Posted on May 03, 2020
On Thursday morning, heavily armed German police took part in raids across the country. In Dortmund, Muenster, Bremen and Berlin they hit a number of Mosque associations - their target, the Iranian-backed Lebanese militia Hezbollah, writes EUtoday publisher Gary Cartwright.
Hezbollah is now a proscribed organisation in Germany, as it is in the U.S., Israel, and the UK, with both its military and political wings criminalised. The EU remains on the fence somewhat, having proscribed just the military wing, which was also the case with Germany until now.
In February 2019 Britain's House of Commons passed a ban on Hezbollah, albeit without the support of Jeremy Corbyn's Labour Party.
An official statement from the party stated that "The Home Office has previously ruled that there was not sufficient evidence that the political wing of Hezbollah fell foul of proscription criteria, a position confirmed by ministers in the House of Commons last year. Ministers have not yet provided any clear evidence to suggest this has changed."
A spokesman for the party also said that because Hezbollah's political wing was part of a democratically elected government, such a ban would "interfere with diplomatic relations".
There have long been calls to ban the whole group with the distinction between the two factions derided as smoke and mirrors. Hezbollah themselves have laughed off the suggestion there is a difference. I've carefully considered the evidence and I'm satisfied they are one and the same with the entire organisation linked to terrorism.
Whilst not supporting the bill, Labour MPs declined to oppose the government on this occasion, and was passed without a vote. Corbyn's decision caused considerable discomfit amongst his backbenchers at the time.
It is now a criminal offence in the UK to show support for Hezbollah, punishable with a 10 year prison sentence.
Jeremy Corbyn has a history of expressing support for terrorists: photographs show the former Labour leader alongside Gerry Adams and Martin McGuinness, both of whom served on the Army Council of the Provisional IRA (PIRA).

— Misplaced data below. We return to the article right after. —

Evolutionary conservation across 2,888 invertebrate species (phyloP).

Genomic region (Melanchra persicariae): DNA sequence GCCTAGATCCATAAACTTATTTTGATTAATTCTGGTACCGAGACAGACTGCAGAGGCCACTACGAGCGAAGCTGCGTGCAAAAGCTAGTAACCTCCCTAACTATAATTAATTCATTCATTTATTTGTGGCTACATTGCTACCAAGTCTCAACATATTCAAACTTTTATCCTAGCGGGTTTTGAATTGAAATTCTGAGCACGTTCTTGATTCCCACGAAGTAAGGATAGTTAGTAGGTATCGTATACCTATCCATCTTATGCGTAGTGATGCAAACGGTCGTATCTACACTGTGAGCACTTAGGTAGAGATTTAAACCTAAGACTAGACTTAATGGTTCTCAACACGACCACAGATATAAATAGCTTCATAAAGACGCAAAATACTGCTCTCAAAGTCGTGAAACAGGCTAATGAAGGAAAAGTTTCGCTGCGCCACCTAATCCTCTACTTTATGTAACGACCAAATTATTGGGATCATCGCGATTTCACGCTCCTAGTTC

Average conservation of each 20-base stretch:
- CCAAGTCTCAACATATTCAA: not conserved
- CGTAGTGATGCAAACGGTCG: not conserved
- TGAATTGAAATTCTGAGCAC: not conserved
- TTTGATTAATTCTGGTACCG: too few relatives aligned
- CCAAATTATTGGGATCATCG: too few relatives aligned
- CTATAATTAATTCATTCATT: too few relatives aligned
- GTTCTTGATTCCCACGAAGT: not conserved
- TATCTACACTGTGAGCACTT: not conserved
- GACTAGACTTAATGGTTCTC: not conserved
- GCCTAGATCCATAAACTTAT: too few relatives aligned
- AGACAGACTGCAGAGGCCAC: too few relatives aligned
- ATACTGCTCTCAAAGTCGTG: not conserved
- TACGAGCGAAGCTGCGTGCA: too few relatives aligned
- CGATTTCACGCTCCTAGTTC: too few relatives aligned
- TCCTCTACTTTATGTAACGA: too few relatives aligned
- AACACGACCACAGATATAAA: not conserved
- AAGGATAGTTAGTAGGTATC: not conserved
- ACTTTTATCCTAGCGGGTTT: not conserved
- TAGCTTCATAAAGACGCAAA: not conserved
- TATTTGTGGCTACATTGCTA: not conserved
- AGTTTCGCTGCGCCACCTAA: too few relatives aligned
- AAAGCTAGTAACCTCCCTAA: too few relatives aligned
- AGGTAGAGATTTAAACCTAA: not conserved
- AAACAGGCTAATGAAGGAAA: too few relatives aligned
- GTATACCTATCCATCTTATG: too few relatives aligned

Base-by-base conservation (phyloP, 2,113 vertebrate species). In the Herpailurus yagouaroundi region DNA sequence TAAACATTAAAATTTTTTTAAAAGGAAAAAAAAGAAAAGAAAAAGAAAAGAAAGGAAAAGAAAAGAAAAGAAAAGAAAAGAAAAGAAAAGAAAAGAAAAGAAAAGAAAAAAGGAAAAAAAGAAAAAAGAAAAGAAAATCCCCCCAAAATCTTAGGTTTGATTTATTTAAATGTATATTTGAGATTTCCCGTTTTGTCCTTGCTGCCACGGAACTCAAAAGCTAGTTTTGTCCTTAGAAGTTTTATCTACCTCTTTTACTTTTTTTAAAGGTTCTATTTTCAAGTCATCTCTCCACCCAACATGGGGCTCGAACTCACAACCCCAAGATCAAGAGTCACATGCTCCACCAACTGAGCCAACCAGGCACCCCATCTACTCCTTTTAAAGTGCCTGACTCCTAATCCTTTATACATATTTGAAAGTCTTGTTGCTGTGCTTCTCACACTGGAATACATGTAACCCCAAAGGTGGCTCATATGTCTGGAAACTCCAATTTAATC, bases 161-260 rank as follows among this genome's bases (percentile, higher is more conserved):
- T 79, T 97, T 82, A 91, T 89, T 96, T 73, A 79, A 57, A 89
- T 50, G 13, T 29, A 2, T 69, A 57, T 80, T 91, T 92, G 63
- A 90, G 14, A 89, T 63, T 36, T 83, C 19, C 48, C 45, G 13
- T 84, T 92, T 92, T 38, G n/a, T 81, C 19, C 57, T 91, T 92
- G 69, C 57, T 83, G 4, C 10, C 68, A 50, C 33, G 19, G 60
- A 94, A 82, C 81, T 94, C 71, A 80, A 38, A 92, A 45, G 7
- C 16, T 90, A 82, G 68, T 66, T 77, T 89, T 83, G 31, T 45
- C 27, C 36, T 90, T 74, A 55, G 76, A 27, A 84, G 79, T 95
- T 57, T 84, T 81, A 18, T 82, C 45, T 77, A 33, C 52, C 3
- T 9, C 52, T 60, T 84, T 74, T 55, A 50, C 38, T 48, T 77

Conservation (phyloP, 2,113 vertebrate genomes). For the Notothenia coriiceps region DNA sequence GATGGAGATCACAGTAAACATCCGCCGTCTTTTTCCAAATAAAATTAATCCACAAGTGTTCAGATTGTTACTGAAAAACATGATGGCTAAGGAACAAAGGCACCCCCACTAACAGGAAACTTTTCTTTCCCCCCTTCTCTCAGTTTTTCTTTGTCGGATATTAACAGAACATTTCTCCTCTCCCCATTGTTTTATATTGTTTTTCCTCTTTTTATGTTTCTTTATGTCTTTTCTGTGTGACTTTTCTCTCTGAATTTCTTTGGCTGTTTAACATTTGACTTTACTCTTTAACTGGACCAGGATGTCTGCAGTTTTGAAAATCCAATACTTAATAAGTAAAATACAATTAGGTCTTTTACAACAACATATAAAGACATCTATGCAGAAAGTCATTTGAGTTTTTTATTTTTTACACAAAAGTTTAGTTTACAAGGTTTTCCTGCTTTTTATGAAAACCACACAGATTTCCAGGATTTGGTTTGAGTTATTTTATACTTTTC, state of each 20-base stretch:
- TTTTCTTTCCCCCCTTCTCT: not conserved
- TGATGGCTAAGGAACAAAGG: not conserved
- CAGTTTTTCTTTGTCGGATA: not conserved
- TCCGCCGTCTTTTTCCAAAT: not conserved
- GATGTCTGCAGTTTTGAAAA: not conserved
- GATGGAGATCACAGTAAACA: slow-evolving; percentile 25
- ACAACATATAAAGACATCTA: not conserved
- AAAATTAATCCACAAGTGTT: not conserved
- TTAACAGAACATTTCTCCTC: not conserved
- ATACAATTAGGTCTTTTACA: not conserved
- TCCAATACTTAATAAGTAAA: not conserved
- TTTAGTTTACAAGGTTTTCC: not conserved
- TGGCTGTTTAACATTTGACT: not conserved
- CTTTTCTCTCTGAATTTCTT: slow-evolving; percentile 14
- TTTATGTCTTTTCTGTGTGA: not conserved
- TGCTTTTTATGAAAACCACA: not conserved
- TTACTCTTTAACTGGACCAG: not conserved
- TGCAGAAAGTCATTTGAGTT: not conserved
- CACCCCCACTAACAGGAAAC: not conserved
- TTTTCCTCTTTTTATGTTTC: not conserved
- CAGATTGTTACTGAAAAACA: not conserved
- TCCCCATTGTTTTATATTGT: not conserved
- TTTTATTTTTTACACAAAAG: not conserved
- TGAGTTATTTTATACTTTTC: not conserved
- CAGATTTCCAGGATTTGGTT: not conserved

The Marxist-oriented terror group killed some 1,800 people, including approximately 600 civilians between 1969 and 1994.
Sickeningly, the above image shows the trio in the House of Commons, just yards from where Airey Neave, Member of Parliament and highly decorated war hero, was murdered by the IRA in March 1979, an act that could only have carried out on the orders of the Army Council.
After McGuinness' death in 2017 Corbyn expressed his condolences referring to the killer as "a great family man".
Corbyn's support for IRA terrorists - Both Adams and McGuinness have been jailed for their activities - is based on their shared Marxist revolutionary ideals. However, in the case of Hezbollah, the man who was leader of the Labour Party from September 2015 to April 2020 would struggle to disassociate his support from the myriad of antisemitic comments attributed to him.
Corbyn has also been linked with the late Venezuelan dictator Hugo Chavez, another Marxist, who in a Christmas Eve speech in 2005 said, “The world has enough for everybody, but some minorities, the descendants of the same people that crucified Christ…have taken control of the riches of the world".
In the aftermath of Chavez' inflammatory rhetoric synagogues were ransacked and vandalised, and government-controlled papers published cartoons with grotesque stereotypical caricatures of Jews, reminiscent of the Nazi Der Stürmer.
Suffice to say, when Corbyn's party was investigated by the UK's Equality and Human Rights Commission in 2019 it was only the second political party to come under such scrutiny, the other being the far-right British National Party (BNP).
A damning 851 page report issued by the Labour Party itself in March of this year reveals the extent of the problem.
This document tells an unhappy story. It is important to state that the fundamental issue it highlights is the existence of antisemitic ideas within our society, and the ways in which these have manifested within the Labour Party and on the left of British politics. It cannot be repeated too often that antisemitism has no place in society, nor in any democratic political organisation, least of all one committed to anti-racism and equality for all.
Whilst acknowledging the "existence of antisemitic" ideas within our society which have "manifested within the Labour Party" it does appear to attack the messenger, pointing out that half of all complaints received and evidence supplied came from one person, whilst spreading the blame to "the left of British politics" in general. Indeed, The Campaign Against Anti-Semitism said the report was leaked as an attempt to "smear whistleblowers".
Sir Keir Starmer, who recently replaced Corbyn as leader has stated his commitment to stamp out Anti-Semitism in his party.
However, it is also worth noting that he has launched an inquiry into the leaking of the damning report, and according the the Board of Deputies of British Jews two Labour MPs recently part in a conference call which included activists expelled from the party over alleged anti-Semitism, in breach of 10 anti-Semitism pledges that Sir Keir had signed up to during the Labour leadership contest earlier this year.
The extent of the problem the new leader faces is daunting indeed.
The work of the Labour Party’s Governance and Legal Unit in relation to antisemitism, 2014 - 2019 can be accessed HERE.
Follow EU Today on Social media: